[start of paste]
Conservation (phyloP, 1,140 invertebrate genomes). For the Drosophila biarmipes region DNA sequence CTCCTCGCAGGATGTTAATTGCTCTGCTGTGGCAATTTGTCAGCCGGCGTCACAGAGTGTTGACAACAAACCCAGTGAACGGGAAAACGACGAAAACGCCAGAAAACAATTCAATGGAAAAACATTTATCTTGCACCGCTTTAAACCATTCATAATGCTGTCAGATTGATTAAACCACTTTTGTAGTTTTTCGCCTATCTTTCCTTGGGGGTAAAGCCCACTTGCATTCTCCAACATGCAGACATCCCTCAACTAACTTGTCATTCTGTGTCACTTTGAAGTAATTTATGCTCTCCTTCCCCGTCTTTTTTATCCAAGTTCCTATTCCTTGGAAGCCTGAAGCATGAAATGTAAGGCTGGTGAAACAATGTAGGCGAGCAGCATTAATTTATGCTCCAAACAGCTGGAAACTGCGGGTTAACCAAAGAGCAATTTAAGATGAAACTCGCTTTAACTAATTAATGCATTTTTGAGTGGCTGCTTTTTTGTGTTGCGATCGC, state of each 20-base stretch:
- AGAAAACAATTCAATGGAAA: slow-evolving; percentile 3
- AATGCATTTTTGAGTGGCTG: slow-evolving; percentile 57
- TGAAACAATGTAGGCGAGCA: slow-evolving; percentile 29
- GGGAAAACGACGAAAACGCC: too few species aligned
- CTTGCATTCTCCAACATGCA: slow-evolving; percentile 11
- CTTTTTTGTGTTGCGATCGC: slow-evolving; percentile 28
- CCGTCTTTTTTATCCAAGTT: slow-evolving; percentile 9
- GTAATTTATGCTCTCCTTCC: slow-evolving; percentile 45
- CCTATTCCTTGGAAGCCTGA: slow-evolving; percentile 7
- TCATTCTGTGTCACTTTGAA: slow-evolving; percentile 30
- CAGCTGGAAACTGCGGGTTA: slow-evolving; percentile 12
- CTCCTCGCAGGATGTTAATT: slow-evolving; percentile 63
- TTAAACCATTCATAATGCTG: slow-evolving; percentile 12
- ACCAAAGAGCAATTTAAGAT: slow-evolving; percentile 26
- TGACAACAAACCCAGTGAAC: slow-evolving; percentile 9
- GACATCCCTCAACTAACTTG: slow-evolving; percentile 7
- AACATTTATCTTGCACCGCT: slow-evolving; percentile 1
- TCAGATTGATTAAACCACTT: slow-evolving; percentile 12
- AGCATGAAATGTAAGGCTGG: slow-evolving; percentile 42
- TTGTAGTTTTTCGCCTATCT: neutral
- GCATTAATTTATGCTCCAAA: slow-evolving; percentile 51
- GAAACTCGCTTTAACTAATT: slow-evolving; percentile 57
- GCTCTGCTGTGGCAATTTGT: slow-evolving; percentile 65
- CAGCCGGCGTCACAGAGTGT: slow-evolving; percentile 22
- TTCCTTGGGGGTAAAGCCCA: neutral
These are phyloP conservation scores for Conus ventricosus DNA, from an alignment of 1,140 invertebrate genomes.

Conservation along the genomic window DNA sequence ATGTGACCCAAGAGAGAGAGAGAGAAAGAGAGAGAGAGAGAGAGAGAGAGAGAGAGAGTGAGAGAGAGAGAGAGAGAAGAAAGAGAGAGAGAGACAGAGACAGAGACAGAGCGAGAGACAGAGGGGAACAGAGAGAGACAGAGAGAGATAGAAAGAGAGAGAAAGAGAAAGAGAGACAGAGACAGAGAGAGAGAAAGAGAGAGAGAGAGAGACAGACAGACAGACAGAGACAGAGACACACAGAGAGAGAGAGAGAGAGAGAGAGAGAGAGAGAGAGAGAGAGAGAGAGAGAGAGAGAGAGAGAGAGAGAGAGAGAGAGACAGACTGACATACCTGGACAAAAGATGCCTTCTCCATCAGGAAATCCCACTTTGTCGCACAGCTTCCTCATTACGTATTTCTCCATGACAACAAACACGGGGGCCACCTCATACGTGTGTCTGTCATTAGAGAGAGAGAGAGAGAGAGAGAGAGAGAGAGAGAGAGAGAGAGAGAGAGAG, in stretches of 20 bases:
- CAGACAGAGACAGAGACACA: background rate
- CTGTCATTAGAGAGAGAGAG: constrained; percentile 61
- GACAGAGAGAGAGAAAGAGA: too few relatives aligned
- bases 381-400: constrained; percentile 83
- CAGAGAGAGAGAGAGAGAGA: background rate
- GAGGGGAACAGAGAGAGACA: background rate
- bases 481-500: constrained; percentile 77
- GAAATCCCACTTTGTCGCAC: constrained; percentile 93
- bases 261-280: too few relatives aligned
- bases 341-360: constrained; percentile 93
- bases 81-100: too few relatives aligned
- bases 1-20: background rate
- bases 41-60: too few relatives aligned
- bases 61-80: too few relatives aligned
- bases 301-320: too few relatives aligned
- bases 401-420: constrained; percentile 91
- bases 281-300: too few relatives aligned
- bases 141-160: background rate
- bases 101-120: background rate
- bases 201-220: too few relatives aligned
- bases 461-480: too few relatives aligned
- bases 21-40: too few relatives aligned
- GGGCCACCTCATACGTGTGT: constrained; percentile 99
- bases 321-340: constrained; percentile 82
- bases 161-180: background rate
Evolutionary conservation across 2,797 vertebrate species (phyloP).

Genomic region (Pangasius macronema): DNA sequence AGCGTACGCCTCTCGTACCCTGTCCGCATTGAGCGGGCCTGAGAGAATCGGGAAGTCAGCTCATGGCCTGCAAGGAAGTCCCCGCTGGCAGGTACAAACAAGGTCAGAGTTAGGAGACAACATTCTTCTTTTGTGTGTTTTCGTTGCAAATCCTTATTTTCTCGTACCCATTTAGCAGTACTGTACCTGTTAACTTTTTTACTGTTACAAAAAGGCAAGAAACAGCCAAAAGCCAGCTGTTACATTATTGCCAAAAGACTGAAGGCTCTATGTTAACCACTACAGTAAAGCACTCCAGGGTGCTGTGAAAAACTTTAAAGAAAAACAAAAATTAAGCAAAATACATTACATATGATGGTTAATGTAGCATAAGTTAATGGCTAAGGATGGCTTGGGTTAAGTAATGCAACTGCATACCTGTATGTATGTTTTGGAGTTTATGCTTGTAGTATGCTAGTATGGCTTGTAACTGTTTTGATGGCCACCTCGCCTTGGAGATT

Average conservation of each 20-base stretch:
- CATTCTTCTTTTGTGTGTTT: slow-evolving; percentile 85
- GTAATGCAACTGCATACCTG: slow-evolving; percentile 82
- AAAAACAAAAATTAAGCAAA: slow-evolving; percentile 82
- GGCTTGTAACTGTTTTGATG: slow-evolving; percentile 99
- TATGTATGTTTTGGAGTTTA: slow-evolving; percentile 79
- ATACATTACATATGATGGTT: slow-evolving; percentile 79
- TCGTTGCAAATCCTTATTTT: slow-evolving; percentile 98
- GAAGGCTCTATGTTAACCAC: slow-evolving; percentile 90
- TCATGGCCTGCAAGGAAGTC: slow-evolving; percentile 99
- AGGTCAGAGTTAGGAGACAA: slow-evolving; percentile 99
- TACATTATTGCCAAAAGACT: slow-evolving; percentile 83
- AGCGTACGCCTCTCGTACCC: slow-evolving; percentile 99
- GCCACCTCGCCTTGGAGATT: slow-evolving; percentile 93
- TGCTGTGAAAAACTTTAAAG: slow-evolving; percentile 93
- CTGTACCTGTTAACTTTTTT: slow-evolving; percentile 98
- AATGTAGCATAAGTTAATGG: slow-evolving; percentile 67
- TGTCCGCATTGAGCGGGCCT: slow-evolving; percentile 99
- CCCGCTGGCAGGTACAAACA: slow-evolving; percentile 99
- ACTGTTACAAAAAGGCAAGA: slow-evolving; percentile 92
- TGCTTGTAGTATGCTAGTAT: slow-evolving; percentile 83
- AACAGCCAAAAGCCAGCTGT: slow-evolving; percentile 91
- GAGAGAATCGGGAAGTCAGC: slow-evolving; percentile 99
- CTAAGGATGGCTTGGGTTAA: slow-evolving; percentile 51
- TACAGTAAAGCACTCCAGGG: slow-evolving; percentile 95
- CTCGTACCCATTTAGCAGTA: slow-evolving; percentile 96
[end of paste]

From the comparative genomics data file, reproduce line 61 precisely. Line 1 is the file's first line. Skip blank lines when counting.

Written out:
- TATGTATGTTTTGGAGTTTA: slow-evolving; percentile 79